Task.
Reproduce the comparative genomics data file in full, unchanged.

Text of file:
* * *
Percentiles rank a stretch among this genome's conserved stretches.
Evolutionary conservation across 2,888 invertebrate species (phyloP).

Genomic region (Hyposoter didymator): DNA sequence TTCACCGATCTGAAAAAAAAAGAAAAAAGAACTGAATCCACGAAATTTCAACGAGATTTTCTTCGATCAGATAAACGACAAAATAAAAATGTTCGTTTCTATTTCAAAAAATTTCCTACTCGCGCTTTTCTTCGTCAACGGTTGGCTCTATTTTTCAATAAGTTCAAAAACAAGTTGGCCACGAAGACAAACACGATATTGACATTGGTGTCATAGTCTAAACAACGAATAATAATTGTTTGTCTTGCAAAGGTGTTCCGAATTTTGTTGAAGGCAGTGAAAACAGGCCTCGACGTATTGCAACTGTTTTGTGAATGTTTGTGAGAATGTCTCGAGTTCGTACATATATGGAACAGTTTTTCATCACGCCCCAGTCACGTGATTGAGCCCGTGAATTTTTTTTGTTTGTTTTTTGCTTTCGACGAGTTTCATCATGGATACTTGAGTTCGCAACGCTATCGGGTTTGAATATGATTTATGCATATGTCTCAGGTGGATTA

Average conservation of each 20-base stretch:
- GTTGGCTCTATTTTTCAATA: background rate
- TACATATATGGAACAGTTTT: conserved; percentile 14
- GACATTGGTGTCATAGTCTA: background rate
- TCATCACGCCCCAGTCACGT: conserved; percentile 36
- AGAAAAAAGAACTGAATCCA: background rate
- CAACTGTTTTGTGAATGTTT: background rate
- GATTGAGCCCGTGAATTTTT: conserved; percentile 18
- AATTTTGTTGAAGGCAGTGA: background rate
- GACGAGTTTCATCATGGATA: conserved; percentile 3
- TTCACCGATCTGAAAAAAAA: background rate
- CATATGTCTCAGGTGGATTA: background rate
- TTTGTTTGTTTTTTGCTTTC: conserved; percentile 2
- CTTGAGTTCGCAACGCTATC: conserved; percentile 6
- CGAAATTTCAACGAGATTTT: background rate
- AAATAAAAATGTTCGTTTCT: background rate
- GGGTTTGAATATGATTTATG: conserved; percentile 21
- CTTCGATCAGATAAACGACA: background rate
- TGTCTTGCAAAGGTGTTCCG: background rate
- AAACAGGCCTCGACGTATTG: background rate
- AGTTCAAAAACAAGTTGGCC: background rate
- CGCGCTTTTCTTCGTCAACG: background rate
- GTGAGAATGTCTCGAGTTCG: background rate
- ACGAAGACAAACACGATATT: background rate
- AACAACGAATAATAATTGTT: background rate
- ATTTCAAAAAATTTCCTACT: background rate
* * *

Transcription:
Percentiles rank a stretch among this genome's conserved stretches.
Evolutionary conservation across 2,888 invertebrate species (phyloP).

Genomic region (Hyposoter didymator): DNA sequence TTCACCGATCTGAAAAAAAAAGAAAAAAGAACTGAATCCACGAAATTTCAACGAGATTTTCTTCGATCAGATAAACGACAAAATAAAAATGTTCGTTTCTATTTCAAAAAATTTCCTACTCGCGCTTTTCTTCGTCAACGGTTGGCTCTATTTTTCAATAAGTTCAAAAACAAGTTGGCCACGAAGACAAACACGATATTGACATTGGTGTCATAGTCTAAACAACGAATAATAATTGTTTGTCTTGCAAAGGTGTTCCGAATTTTGTTGAAGGCAGTGAAAACAGGCCTCGACGTATTGCAACTGTTTTGTGAATGTTTGTGAGAATGTCTCGAGTTCGTACATATATGGAACAGTTTTTCATCACGCCCCAGTCACGTGATTGAGCCCGTGAATTTTTTTTGTTTGTTTTTTGCTTTCGACGAGTTTCATCATGGATACTTGAGTTCGCAACGCTATCGGGTTTGAATATGATTTATGCATATGTCTCAGGTGGATTA

Average conservation of each 20-base stretch:
- GTTGGCTCTATTTTTCAATA: background rate
- TACATATATGGAACAGTTTT: conserved; percentile 14
- GACATTGGTGTCATAGTCTA: background rate
- TCATCACGCCCCAGTCACGT: conserved; percentile 36
- AGAAAAAAGAACTGAATCCA: background rate
- CAACTGTTTTGTGAATGTTT: background rate
- GATTGAGCCCGTGAATTTTT: conserved; percentile 18
- AATTTTGTTGAAGGCAGTGA: background rate
- GACGAGTTTCATCATGGATA: conserved; percentile 3
- TTCACCGATCTGAAAAAAAA: background rate
- CATATGTCTCAGGTGGATTA: background rate
- TTTGTTTGTTTTTTGCTTTC: conserved; percentile 2
- CTTGAGTTCGCAACGCTATC: conserved; percentile 6
- CGAAATTTCAACGAGATTTT: background rate
- AAATAAAAATGTTCGTTTCT: background rate
- GGGTTTGAATATGATTTATG: conserved; percentile 21
- CTTCGATCAGATAAACGACA: background rate
- TGTCTTGCAAAGGTGTTCCG: background rate
- AAACAGGCCTCGACGTATTG: background rate
- AGTTCAAAAACAAGTTGGCC: background rate
- CGCGCTTTTCTTCGTCAACG: background rate
- GTGAGAATGTCTCGAGTTCG: background rate
- ACGAAGACAAACACGATATT: background rate
- AACAACGAATAATAATTGTT: background rate
- ATTTCAAAAAATTTCCTACT: background rate